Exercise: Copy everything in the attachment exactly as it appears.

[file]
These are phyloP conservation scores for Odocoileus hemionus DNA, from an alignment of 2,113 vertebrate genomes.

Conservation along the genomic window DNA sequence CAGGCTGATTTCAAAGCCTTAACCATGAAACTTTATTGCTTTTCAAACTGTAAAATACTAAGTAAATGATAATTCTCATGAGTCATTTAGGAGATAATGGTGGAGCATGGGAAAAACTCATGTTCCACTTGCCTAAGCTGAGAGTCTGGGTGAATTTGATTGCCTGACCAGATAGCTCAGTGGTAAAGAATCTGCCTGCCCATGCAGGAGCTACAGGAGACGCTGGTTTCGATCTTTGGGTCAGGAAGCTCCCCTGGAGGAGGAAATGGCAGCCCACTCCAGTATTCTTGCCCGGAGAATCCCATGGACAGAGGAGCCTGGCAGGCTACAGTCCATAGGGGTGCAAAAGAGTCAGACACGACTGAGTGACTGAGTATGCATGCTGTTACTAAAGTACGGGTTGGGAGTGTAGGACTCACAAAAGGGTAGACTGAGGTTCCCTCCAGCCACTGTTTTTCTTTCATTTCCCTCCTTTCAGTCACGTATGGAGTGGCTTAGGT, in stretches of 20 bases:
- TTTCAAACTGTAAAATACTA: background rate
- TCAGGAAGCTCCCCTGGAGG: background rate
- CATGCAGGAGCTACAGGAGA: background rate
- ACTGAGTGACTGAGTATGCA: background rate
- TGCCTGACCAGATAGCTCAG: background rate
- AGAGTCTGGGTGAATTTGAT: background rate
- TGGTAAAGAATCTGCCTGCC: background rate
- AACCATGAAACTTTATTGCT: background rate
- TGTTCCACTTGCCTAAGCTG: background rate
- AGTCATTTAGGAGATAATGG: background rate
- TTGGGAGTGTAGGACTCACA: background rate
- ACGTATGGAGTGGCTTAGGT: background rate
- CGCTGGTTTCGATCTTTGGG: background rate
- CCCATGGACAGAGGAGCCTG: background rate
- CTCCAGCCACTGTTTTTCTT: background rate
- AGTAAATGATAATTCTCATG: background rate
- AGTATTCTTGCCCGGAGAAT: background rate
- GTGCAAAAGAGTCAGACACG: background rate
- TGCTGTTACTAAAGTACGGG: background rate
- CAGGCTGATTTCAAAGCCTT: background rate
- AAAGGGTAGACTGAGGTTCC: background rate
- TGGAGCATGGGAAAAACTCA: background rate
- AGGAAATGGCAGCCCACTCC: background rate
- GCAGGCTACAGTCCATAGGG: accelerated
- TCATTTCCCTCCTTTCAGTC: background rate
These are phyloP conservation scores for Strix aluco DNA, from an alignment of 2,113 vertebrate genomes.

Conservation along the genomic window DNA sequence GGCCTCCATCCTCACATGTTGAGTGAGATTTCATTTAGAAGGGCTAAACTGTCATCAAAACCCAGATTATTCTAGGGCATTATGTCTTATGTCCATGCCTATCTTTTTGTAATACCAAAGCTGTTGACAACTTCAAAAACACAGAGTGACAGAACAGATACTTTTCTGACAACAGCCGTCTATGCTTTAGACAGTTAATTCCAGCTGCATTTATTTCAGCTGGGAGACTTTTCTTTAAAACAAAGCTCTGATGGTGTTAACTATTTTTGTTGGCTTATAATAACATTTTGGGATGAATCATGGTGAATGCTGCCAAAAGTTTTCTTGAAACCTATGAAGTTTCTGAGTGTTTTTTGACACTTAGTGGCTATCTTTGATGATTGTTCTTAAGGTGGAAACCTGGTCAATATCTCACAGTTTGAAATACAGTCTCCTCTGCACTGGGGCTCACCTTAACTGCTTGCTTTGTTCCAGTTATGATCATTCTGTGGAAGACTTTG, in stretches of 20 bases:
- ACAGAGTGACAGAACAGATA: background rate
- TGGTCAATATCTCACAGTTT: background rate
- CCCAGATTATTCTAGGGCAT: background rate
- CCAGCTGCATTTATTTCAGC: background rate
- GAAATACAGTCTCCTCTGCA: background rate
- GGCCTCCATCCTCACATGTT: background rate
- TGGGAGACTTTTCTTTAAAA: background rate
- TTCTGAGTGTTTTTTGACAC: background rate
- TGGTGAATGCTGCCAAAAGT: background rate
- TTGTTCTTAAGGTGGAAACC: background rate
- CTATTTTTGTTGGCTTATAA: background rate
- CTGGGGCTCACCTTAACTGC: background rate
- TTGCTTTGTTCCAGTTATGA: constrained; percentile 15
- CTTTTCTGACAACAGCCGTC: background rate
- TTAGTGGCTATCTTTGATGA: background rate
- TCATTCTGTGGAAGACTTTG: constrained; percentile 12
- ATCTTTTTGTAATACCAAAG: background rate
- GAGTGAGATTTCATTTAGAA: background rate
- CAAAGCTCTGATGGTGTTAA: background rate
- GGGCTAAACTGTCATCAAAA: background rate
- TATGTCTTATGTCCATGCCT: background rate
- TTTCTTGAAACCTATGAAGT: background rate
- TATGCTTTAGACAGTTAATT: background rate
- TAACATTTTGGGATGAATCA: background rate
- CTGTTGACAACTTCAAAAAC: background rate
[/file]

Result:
These are phyloP conservation scores for Odocoileus hemionus DNA, from an alignment of 2,113 vertebrate genomes.

Conservation along the genomic window DNA sequence CAGGCTGATTTCAAAGCCTTAACCATGAAACTTTATTGCTTTTCAAACTGTAAAATACTAAGTAAATGATAATTCTCATGAGTCATTTAGGAGATAATGGTGGAGCATGGGAAAAACTCATGTTCCACTTGCCTAAGCTGAGAGTCTGGGTGAATTTGATTGCCTGACCAGATAGCTCAGTGGTAAAGAATCTGCCTGCCCATGCAGGAGCTACAGGAGACGCTGGTTTCGATCTTTGGGTCAGGAAGCTCCCCTGGAGGAGGAAATGGCAGCCCACTCCAGTATTCTTGCCCGGAGAATCCCATGGACAGAGGAGCCTGGCAGGCTACAGTCCATAGGGGTGCAAAAGAGTCAGACACGACTGAGTGACTGAGTATGCATGCTGTTACTAAAGTACGGGTTGGGAGTGTAGGACTCACAAAAGGGTAGACTGAGGTTCCCTCCAGCCACTGTTTTTCTTTCATTTCCCTCCTTTCAGTCACGTATGGAGTGGCTTAGGT, in stretches of 20 bases:
- TTTCAAACTGTAAAATACTA: background rate
- TCAGGAAGCTCCCCTGGAGG: background rate
- CATGCAGGAGCTACAGGAGA: background rate
- ACTGAGTGACTGAGTATGCA: background rate
- TGCCTGACCAGATAGCTCAG: background rate
- AGAGTCTGGGTGAATTTGAT: background rate
- TGGTAAAGAATCTGCCTGCC: background rate
- AACCATGAAACTTTATTGCT: background rate
- TGTTCCACTTGCCTAAGCTG: background rate
- AGTCATTTAGGAGATAATGG: background rate
- TTGGGAGTGTAGGACTCACA: background rate
- ACGTATGGAGTGGCTTAGGT: background rate
- CGCTGGTTTCGATCTTTGGG: background rate
- CCCATGGACAGAGGAGCCTG: background rate
- CTCCAGCCACTGTTTTTCTT: background rate
- AGTAAATGATAATTCTCATG: background rate
- AGTATTCTTGCCCGGAGAAT: background rate
- GTGCAAAAGAGTCAGACACG: background rate
- TGCTGTTACTAAAGTACGGG: background rate
- CAGGCTGATTTCAAAGCCTT: background rate
- AAAGGGTAGACTGAGGTTCC: background rate
- TGGAGCATGGGAAAAACTCA: background rate
- AGGAAATGGCAGCCCACTCC: background rate
- GCAGGCTACAGTCCATAGGG: accelerated
- TCATTTCCCTCCTTTCAGTC: background rate
These are phyloP conservation scores for Strix aluco DNA, from an alignment of 2,113 vertebrate genomes.

Conservation along the genomic window DNA sequence GGCCTCCATCCTCACATGTTGAGTGAGATTTCATTTAGAAGGGCTAAACTGTCATCAAAACCCAGATTATTCTAGGGCATTATGTCTTATGTCCATGCCTATCTTTTTGTAATACCAAAGCTGTTGACAACTTCAAAAACACAGAGTGACAGAACAGATACTTTTCTGACAACAGCCGTCTATGCTTTAGACAGTTAATTCCAGCTGCATTTATTTCAGCTGGGAGACTTTTCTTTAAAACAAAGCTCTGATGGTGTTAACTATTTTTGTTGGCTTATAATAACATTTTGGGATGAATCATGGTGAATGCTGCCAAAAGTTTTCTTGAAACCTATGAAGTTTCTGAGTGTTTTTTGACACTTAGTGGCTATCTTTGATGATTGTTCTTAAGGTGGAAACCTGGTCAATATCTCACAGTTTGAAATACAGTCTCCTCTGCACTGGGGCTCACCTTAACTGCTTGCTTTGTTCCAGTTATGATCATTCTGTGGAAGACTTTG, in stretches of 20 bases:
- ACAGAGTGACAGAACAGATA: background rate
- TGGTCAATATCTCACAGTTT: background rate
- CCCAGATTATTCTAGGGCAT: background rate
- CCAGCTGCATTTATTTCAGC: background rate
- GAAATACAGTCTCCTCTGCA: background rate
- GGCCTCCATCCTCACATGTT: background rate
- TGGGAGACTTTTCTTTAAAA: background rate
- TTCTGAGTGTTTTTTGACAC: background rate
- TGGTGAATGCTGCCAAAAGT: background rate
- TTGTTCTTAAGGTGGAAACC: background rate
- CTATTTTTGTTGGCTTATAA: background rate
- CTGGGGCTCACCTTAACTGC: background rate
- TTGCTTTGTTCCAGTTATGA: constrained; percentile 15
- CTTTTCTGACAACAGCCGTC: background rate
- TTAGTGGCTATCTTTGATGA: background rate
- TCATTCTGTGGAAGACTTTG: constrained; percentile 12
- ATCTTTTTGTAATACCAAAG: background rate
- GAGTGAGATTTCATTTAGAA: background rate
- CAAAGCTCTGATGGTGTTAA: background rate
- GGGCTAAACTGTCATCAAAA: background rate
- TATGTCTTATGTCCATGCCT: background rate
- TTTCTTGAAACCTATGAAGT: background rate
- TATGCTTTAGACAGTTAATT: background rate
- TAACATTTTGGGATGAATCA: background rate
- CTGTTGACAACTTCAAAAAC: background rate